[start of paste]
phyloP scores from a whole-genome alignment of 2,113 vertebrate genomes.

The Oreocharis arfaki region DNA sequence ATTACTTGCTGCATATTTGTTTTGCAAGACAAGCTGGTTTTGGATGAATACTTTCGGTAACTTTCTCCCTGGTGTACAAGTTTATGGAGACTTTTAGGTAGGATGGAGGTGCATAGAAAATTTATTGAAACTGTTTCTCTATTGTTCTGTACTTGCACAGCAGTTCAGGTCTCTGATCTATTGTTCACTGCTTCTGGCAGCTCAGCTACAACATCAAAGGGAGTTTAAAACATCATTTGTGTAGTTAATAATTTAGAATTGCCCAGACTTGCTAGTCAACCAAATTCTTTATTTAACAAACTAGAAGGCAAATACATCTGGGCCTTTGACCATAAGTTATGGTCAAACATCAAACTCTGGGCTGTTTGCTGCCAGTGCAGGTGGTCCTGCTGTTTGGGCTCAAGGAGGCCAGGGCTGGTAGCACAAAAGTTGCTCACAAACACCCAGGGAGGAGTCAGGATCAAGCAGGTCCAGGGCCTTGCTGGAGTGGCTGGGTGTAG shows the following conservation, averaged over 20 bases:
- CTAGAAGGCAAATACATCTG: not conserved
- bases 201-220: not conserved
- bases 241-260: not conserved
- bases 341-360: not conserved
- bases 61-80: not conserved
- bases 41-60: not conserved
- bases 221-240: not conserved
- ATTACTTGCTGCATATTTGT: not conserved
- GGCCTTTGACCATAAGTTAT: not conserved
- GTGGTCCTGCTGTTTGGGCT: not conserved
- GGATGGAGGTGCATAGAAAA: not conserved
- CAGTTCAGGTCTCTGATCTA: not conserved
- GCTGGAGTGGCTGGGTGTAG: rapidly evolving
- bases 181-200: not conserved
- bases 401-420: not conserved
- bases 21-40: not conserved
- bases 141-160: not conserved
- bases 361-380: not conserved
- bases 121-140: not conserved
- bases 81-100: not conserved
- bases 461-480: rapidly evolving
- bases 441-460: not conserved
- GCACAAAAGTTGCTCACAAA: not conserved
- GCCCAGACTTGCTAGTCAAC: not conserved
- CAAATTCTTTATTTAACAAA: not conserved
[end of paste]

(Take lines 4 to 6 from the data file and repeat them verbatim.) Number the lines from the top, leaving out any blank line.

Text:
- bases 201-220: not conserved
- bases 241-260: not conserved
- bases 341-360: not conserved